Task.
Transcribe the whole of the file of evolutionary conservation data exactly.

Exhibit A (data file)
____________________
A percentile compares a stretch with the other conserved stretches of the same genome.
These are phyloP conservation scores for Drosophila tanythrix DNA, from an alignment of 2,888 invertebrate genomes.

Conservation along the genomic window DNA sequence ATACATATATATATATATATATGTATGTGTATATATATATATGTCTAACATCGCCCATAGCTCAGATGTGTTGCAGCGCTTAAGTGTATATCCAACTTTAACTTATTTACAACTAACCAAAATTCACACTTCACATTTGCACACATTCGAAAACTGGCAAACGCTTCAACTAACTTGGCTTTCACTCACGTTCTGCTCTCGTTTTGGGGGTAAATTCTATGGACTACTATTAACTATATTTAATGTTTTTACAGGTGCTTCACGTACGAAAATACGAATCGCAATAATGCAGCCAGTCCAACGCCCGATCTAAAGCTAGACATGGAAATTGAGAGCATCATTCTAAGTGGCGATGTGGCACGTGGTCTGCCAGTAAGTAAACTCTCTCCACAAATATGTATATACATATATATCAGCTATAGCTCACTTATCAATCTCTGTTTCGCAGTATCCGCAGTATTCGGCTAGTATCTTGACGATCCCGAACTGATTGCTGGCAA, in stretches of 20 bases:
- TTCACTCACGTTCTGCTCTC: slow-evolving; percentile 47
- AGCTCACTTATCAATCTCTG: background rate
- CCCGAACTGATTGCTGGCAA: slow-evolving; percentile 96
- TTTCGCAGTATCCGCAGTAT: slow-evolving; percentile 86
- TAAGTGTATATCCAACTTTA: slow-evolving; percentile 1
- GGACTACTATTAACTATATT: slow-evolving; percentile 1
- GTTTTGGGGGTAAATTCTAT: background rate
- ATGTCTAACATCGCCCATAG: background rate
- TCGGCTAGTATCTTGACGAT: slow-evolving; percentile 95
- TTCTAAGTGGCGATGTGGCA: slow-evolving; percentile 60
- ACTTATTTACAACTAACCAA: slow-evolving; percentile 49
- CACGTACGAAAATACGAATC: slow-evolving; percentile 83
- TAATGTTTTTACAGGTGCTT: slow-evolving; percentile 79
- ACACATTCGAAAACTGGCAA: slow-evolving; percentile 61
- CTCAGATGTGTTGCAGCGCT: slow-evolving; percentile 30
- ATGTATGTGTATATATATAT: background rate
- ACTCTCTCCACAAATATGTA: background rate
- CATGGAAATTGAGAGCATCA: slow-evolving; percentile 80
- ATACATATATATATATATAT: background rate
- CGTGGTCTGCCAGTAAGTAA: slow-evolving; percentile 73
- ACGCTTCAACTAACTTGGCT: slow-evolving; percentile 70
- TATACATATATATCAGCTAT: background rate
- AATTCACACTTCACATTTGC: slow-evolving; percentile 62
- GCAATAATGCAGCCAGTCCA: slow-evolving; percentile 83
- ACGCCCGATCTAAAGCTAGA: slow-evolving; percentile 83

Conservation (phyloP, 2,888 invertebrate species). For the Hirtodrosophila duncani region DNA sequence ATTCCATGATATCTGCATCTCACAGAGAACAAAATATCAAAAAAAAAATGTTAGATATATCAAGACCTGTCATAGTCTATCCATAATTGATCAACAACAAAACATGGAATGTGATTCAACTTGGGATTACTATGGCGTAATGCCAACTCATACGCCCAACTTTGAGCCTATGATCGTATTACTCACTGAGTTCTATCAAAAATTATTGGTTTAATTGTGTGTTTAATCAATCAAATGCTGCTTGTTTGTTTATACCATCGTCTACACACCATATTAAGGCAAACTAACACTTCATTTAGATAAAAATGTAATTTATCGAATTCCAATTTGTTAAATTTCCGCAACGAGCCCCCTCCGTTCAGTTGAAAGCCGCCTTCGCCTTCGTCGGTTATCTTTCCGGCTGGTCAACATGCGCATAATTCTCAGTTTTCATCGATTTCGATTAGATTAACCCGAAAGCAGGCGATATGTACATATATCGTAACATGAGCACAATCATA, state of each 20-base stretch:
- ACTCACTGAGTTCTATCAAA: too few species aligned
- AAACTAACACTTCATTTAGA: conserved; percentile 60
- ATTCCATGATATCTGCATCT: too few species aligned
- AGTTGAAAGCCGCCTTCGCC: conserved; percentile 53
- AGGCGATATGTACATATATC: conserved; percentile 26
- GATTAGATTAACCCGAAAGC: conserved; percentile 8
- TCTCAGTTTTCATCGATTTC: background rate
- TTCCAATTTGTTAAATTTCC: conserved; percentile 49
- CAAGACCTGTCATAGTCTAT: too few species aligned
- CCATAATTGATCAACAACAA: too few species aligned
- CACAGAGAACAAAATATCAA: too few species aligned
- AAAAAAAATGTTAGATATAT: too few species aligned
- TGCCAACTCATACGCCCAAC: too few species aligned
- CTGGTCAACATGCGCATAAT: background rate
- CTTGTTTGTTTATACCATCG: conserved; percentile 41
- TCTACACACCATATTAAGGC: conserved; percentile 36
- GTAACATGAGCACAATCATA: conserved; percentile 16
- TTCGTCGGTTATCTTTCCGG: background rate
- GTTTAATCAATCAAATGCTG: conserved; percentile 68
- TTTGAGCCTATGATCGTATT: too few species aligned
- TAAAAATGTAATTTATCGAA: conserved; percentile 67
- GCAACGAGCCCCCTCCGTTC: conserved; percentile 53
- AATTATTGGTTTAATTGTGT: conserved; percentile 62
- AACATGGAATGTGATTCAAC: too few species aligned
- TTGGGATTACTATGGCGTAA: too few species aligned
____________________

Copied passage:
A percentile compares a stretch with the other conserved stretches of the same genome.
These are phyloP conservation scores for Drosophila tanythrix DNA, from an alignment of 2,888 invertebrate genomes.

Conservation along the genomic window DNA sequence ATACATATATATATATATATATGTATGTGTATATATATATATGTCTAACATCGCCCATAGCTCAGATGTGTTGCAGCGCTTAAGTGTATATCCAACTTTAACTTATTTACAACTAACCAAAATTCACACTTCACATTTGCACACATTCGAAAACTGGCAAACGCTTCAACTAACTTGGCTTTCACTCACGTTCTGCTCTCGTTTTGGGGGTAAATTCTATGGACTACTATTAACTATATTTAATGTTTTTACAGGTGCTTCACGTACGAAAATACGAATCGCAATAATGCAGCCAGTCCAACGCCCGATCTAAAGCTAGACATGGAAATTGAGAGCATCATTCTAAGTGGCGATGTGGCACGTGGTCTGCCAGTAAGTAAACTCTCTCCACAAATATGTATATACATATATATCAGCTATAGCTCACTTATCAATCTCTGTTTCGCAGTATCCGCAGTATTCGGCTAGTATCTTGACGATCCCGAACTGATTGCTGGCAA, in stretches of 20 bases:
- TTCACTCACGTTCTGCTCTC: slow-evolving; percentile 47
- AGCTCACTTATCAATCTCTG: background rate
- CCCGAACTGATTGCTGGCAA: slow-evolving; percentile 96
- TTTCGCAGTATCCGCAGTAT: slow-evolving; percentile 86
- TAAGTGTATATCCAACTTTA: slow-evolving; percentile 1
- GGACTACTATTAACTATATT: slow-evolving; percentile 1
- GTTTTGGGGGTAAATTCTAT: background rate
- ATGTCTAACATCGCCCATAG: background rate
- TCGGCTAGTATCTTGACGAT: slow-evolving; percentile 95
- TTCTAAGTGGCGATGTGGCA: slow-evolving; percentile 60
- ACTTATTTACAACTAACCAA: slow-evolving; percentile 49
- CACGTACGAAAATACGAATC: slow-evolving; percentile 83
- TAATGTTTTTACAGGTGCTT: slow-evolving; percentile 79
- ACACATTCGAAAACTGGCAA: slow-evolving; percentile 61
- CTCAGATGTGTTGCAGCGCT: slow-evolving; percentile 30
- ATGTATGTGTATATATATAT: background rate
- ACTCTCTCCACAAATATGTA: background rate
- CATGGAAATTGAGAGCATCA: slow-evolving; percentile 80
- ATACATATATATATATATAT: background rate
- CGTGGTCTGCCAGTAAGTAA: slow-evolving; percentile 73
- ACGCTTCAACTAACTTGGCT: slow-evolving; percentile 70
- TATACATATATATCAGCTAT: background rate
- AATTCACACTTCACATTTGC: slow-evolving; percentile 62
- GCAATAATGCAGCCAGTCCA: slow-evolving; percentile 83
- ACGCCCGATCTAAAGCTAGA: slow-evolving; percentile 83

Conservation (phyloP, 2,888 invertebrate species). For the Hirtodrosophila duncani region DNA sequence ATTCCATGATATCTGCATCTCACAGAGAACAAAATATCAAAAAAAAAATGTTAGATATATCAAGACCTGTCATAGTCTATCCATAATTGATCAACAACAAAACATGGAATGTGATTCAACTTGGGATTACTATGGCGTAATGCCAACTCATACGCCCAACTTTGAGCCTATGATCGTATTACTCACTGAGTTCTATCAAAAATTATTGGTTTAATTGTGTGTTTAATCAATCAAATGCTGCTTGTTTGTTTATACCATCGTCTACACACCATATTAAGGCAAACTAACACTTCATTTAGATAAAAATGTAATTTATCGAATTCCAATTTGTTAAATTTCCGCAACGAGCCCCCTCCGTTCAGTTGAAAGCCGCCTTCGCCTTCGTCGGTTATCTTTCCGGCTGGTCAACATGCGCATAATTCTCAGTTTTCATCGATTTCGATTAGATTAACCCGAAAGCAGGCGATATGTACATATATCGTAACATGAGCACAATCATA, state of each 20-base stretch:
- ACTCACTGAGTTCTATCAAA: too few species aligned
- AAACTAACACTTCATTTAGA: conserved; percentile 60
- ATTCCATGATATCTGCATCT: too few species aligned
- AGTTGAAAGCCGCCTTCGCC: conserved; percentile 53
- AGGCGATATGTACATATATC: conserved; percentile 26
- GATTAGATTAACCCGAAAGC: conserved; percentile 8
- TCTCAGTTTTCATCGATTTC: background rate
- TTCCAATTTGTTAAATTTCC: conserved; percentile 49
- CAAGACCTGTCATAGTCTAT: too few species aligned
- CCATAATTGATCAACAACAA: too few species aligned
- CACAGAGAACAAAATATCAA: too few species aligned
- AAAAAAAATGTTAGATATAT: too few species aligned
- TGCCAACTCATACGCCCAAC: too few species aligned
- CTGGTCAACATGCGCATAAT: background rate
- CTTGTTTGTTTATACCATCG: conserved; percentile 41
- TCTACACACCATATTAAGGC: conserved; percentile 36
- GTAACATGAGCACAATCATA: conserved; percentile 16
- TTCGTCGGTTATCTTTCCGG: background rate
- GTTTAATCAATCAAATGCTG: conserved; percentile 68
- TTTGAGCCTATGATCGTATT: too few species aligned
- TAAAAATGTAATTTATCGAA: conserved; percentile 67
- GCAACGAGCCCCCTCCGTTC: conserved; percentile 53
- AATTATTGGTTTAATTGTGT: conserved; percentile 62
- AACATGGAATGTGATTCAAC: too few species aligned
- TTGGGATTACTATGGCGTAA: too few species aligned